OPEC wants to ensure that Russia continues to participate in the organization’s oil production deals beyond 2022, new OPEC secretary-general Haitham al-Ghais told Reuters.
Despite international sanctions expected to be imposed on Russian oil by the end of the year, the country is likely to remain part of the cooperation signed between OPEC+ members in July 2019, according to al-Ghais.
“We would love to extend the deal with Russia and the other non-OPEC producers … it’s very hard for me to imagine that the deal won’t continue,” he said.
“This is a long-term relationship that includes broader and more comprehensive forms of communication and cooperation between 23 countries. It is not just about adjusting production,” he explained.
As G.G. said of OPEC, “whatever steps are taken in the future … buyers and sellers will be able to adapt and find ways and means to reroute flows.”
Risks to oil demand overstated
The recent drop in the price of oil reflects fears of a possible global economic slowdown, but masks the fundamentals in real markets, the new OPEC secretary general said elsewhere in his remarks.
Haitham al-Ghais, who took office on August 1, underlined that worries about the Chinese economy are overblown, pointing out that demand is likely to find support in jet fuel as people travel more.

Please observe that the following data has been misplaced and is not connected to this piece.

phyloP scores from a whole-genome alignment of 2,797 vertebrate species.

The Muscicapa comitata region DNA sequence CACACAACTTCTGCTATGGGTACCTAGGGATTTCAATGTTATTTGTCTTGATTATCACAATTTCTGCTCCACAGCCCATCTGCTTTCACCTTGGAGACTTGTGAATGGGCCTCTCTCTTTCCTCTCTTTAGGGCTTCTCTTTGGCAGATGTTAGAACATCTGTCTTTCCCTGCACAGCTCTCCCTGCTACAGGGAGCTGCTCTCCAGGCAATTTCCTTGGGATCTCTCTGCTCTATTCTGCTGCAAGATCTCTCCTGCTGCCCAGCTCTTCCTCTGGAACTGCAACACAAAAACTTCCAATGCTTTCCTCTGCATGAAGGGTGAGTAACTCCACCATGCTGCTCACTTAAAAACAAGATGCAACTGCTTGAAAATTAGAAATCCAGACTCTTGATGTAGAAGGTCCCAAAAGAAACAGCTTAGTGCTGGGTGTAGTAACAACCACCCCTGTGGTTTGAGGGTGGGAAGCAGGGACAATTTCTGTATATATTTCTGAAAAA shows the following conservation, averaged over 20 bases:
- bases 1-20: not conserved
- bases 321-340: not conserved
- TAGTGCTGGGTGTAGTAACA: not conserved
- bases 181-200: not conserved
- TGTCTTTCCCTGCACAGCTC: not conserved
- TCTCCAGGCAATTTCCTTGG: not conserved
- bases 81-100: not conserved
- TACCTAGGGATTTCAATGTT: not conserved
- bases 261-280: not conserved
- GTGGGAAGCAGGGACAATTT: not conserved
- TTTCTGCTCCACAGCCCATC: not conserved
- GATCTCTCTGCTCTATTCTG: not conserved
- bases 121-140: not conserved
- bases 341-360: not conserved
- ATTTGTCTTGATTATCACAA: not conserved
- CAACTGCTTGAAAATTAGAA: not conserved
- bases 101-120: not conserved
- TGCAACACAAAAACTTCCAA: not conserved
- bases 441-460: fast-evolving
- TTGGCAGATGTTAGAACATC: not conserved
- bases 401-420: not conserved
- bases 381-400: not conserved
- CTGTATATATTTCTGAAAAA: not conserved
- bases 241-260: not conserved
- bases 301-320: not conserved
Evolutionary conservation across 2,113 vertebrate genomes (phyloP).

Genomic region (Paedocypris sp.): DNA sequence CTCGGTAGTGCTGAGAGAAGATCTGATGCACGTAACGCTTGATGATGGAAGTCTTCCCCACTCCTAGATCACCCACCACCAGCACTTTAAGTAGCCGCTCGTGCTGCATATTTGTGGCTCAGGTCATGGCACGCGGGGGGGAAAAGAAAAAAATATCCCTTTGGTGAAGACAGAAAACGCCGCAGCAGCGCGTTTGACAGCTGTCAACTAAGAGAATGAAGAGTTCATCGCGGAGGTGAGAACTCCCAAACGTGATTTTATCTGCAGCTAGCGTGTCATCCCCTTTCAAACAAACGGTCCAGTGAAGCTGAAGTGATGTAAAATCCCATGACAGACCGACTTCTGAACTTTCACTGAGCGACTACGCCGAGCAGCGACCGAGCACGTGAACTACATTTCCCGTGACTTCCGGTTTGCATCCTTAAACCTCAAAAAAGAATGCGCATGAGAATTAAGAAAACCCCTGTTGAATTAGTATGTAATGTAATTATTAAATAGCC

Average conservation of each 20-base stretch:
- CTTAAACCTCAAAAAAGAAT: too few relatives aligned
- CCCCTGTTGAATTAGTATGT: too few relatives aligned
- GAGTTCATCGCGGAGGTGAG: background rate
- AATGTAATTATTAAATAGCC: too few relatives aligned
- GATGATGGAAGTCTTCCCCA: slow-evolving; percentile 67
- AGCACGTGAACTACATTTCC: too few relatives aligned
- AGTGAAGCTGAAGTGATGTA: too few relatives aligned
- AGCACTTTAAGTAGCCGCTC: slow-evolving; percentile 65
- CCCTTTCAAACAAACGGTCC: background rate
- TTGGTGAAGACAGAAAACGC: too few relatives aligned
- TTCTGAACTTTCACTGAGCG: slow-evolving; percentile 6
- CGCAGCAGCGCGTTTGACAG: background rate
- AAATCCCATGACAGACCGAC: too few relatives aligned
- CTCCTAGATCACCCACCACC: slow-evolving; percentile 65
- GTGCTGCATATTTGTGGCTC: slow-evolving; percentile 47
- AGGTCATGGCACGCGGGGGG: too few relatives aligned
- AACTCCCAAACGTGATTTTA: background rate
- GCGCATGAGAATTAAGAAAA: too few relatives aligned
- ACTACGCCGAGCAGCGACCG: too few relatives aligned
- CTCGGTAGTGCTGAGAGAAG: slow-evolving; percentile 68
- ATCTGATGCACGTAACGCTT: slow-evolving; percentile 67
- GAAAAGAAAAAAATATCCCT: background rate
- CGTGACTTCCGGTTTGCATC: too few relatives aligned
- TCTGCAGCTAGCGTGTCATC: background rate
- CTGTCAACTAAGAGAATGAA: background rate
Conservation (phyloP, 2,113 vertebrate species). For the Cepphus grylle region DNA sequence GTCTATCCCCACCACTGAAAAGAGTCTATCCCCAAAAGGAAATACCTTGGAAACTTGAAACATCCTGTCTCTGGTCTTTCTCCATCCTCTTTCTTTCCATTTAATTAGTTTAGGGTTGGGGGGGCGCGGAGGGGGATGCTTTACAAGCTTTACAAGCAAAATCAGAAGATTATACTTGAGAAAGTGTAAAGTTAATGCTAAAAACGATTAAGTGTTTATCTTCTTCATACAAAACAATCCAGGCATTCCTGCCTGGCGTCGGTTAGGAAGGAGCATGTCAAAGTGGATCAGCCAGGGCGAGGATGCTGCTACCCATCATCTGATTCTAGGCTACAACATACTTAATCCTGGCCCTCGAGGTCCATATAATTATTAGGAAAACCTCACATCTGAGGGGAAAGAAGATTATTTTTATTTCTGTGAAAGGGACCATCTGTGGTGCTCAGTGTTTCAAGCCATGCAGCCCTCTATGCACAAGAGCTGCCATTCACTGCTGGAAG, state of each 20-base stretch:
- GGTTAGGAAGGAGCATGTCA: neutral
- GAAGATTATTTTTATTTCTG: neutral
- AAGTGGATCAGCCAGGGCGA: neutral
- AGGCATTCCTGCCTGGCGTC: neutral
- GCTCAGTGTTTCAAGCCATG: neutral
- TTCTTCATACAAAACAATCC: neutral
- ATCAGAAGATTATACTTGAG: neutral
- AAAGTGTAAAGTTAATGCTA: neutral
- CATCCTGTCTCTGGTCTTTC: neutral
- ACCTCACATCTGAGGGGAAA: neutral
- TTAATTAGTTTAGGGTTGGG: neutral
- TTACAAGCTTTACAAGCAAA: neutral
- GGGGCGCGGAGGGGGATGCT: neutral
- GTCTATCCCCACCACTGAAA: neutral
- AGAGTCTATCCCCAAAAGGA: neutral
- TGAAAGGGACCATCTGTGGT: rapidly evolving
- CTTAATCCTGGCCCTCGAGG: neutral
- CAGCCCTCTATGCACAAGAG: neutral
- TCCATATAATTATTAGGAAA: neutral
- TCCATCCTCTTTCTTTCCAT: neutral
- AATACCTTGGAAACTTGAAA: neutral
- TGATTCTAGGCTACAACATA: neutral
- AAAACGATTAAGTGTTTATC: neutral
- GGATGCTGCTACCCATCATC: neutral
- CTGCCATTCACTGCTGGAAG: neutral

The price of Brent crude had hovered near an all-time high of $147 a barrel in March in the wake of Russia’s invasion of Ukraine. Since then, however, prices have fallen sharply, hitting a six-month low below $92 this week.
“There is a lot of fear,” al-Ghais said. “There’s a lot of speculation and anxiety, and that’s mainly what’s driving prices down.”
“Whereas in the real economy we are seeing very different things. Demand is still strong. We still feel that demand will increase and we are very optimistic about the rest of this year,” he added.
“The fears about China are really blown out of proportion in my view,” added al-Ghais, who had worked in China for four years earlier in his career. “China is still an amazing place of economic growth.”
Ahead of the next OPEC+ meeting on September 5, G.G. of the agency said it would be premature to predict decisions, although he was positive about the outlook for next year.
“I want to be very clear about this. We could cut production if needed, we could increase production if needed,” he said.
As he said, “it all depends on how things develop. But we are still optimistic, as I said. We see a slowdown in 2023 in demand growth, but it is not expected to be worse than what has happened historically.”
“I think the world is dealing with the economic pressures of inflation in an extremely good way,” added the OPEC Secretary General.
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